How PETA Is Helping Companion Animals

Every day, PETA fieldworkers answer dozens of calls and e-mails for help with dogs, cats, and other animals in often desperate need. Day or night, under clear skies or in hurricane conditions, when no one else is willing or able to help, this team of dedicated animal-care professionals is there.

Emily Allen petting dog outside of CAP van

When PETA moved our headquarters to Norfolk, Virginia, in 1996, we found that animal abandonment and homelessness were rampant in the underprivileged communities along the border between Virginia and North Carolina.

Homeless cats and malnourished dogs discarded after being used for hunting were visible along many rural roads, and in some areas, miserable dogs chained in backyards without adequate shelter seemed to be everywhere. Unfortunately, we also found that local animal-care facilities in many of these sprawling, impoverished areas were either non-existent or woefully inadequate.

Our team discovered crude, makeshift pounds with no full-time staff, where animals were housed in filthy, crowded, dangerous conditions and deprived of medical care, even for life-threatening injuries and illnesses. Many of the pounds had no open hours, allowed no adoptions, and provided no spay/neuter services. Abandoned dogs and cats were often killed by a gunshot to the back of the head or crammed into a rusted, windowless metal box and gassed.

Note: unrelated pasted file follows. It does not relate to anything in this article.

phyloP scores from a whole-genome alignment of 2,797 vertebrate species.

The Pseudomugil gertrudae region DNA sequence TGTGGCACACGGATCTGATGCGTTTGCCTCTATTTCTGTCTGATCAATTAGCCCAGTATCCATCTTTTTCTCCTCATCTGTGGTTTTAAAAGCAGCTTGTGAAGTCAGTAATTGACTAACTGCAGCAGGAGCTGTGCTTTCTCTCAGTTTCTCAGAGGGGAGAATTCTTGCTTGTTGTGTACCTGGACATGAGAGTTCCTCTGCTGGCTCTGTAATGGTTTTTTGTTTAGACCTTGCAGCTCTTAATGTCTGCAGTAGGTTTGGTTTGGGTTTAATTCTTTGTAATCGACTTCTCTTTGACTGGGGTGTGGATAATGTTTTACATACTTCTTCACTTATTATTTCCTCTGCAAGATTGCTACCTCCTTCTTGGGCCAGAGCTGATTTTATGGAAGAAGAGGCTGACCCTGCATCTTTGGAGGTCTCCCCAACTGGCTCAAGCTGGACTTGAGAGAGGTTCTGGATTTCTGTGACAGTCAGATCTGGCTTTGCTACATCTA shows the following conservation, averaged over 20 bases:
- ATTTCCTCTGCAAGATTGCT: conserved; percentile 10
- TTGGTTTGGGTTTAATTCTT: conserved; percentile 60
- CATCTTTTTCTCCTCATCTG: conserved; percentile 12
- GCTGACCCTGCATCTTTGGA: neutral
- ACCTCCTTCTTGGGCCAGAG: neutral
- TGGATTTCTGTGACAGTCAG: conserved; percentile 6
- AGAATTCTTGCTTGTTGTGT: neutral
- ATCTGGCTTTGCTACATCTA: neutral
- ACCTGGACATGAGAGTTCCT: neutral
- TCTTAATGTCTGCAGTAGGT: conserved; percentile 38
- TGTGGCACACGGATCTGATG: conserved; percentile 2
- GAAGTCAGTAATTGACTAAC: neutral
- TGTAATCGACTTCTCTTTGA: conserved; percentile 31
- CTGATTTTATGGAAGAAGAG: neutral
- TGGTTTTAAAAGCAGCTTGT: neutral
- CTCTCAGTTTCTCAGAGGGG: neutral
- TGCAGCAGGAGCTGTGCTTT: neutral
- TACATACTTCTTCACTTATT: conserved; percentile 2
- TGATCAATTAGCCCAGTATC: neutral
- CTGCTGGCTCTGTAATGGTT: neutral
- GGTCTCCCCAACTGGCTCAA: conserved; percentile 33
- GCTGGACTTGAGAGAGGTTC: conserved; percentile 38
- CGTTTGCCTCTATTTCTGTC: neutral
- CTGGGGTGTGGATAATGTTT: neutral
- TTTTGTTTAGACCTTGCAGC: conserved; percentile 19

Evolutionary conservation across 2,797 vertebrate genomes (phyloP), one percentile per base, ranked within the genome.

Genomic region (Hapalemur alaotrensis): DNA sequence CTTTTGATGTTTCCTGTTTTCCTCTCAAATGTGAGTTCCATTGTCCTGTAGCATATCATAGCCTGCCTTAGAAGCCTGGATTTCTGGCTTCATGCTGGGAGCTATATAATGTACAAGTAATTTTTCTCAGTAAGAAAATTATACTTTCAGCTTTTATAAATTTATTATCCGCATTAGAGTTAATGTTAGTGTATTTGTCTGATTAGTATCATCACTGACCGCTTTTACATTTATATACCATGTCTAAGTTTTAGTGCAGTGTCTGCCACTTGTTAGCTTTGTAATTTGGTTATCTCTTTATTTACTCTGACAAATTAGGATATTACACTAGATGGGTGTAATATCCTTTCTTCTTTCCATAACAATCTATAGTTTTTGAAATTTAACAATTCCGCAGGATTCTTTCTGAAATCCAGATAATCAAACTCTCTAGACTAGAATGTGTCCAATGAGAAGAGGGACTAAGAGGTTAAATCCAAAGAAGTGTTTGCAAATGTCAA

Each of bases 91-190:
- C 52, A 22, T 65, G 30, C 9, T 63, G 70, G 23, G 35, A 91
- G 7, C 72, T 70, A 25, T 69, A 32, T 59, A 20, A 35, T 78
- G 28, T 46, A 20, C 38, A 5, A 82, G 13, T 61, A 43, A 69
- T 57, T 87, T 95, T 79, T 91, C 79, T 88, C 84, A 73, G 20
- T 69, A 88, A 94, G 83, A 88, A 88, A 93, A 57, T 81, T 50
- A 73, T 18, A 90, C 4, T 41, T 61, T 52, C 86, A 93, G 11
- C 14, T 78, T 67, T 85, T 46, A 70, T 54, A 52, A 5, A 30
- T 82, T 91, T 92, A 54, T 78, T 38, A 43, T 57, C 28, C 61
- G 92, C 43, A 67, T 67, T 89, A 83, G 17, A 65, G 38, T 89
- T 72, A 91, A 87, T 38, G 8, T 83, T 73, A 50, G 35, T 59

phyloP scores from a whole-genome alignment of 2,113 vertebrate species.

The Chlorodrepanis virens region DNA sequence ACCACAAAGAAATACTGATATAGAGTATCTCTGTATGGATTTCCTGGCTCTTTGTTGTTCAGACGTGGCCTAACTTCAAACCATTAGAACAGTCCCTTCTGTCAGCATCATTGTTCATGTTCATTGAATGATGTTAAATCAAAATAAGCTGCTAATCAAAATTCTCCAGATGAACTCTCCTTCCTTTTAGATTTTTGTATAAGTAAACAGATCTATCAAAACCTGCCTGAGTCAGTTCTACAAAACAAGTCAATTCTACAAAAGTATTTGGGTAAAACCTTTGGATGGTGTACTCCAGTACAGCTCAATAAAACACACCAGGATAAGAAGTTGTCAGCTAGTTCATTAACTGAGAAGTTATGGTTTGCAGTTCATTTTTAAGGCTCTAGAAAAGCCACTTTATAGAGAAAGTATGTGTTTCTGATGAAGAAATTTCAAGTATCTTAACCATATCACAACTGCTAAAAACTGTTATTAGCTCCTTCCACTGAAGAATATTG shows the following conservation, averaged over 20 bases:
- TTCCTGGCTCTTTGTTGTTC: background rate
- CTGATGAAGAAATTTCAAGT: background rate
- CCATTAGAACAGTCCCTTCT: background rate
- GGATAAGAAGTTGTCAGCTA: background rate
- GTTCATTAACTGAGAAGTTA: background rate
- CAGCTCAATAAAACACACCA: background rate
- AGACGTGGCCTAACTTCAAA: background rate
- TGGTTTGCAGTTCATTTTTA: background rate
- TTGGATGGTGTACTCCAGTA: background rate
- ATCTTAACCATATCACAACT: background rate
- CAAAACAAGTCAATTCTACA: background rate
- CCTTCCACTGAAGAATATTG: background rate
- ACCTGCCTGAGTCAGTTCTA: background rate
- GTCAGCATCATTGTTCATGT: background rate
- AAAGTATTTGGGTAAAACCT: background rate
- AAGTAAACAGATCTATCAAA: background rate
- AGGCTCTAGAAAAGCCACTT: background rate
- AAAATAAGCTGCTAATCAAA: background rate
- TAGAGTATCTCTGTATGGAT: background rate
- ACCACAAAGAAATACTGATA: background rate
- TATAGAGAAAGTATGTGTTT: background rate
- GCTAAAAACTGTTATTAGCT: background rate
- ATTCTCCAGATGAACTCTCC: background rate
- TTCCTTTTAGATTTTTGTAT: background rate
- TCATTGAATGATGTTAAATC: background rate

Soon afterward, PETA launched a unique fieldwork program that has vastly improved the lives of neglected and abandoned animals in the region. This hands-on program has helped us rescue many dogs, cats, and other animals from heartbreaking neglect and cruelty. We’ve also been able to persuade dozens of families to allow their “backyard dogs” to live indoors, and we’ve delivered more than 7,963 sturdy PETA doghouses to dogs who previously had little to no shelter from the elements.

YaYa after straw

In 2001, PETA’s first mobile veterinary-care clinic took to the road and created a model collaborative effort to spay or neuter animals before they’re adopted out by local shelters and rescue groups. To date, our fleet of mobile veterinary clinics has performed surgeries that have kept some 213,390 animals from contributing to the region’s homeless-animal crisis and has provided many thousands of others with veterinary care, from lab tests to lifesaving emergency surgeries.

The work of PETA’s dedicated team of fieldworkers, veterinary staff, and other animal-care experts has saved and improved the lives of countless animals in Virginia and around the U.S., and with your help, it will reach even more who are in desperate need.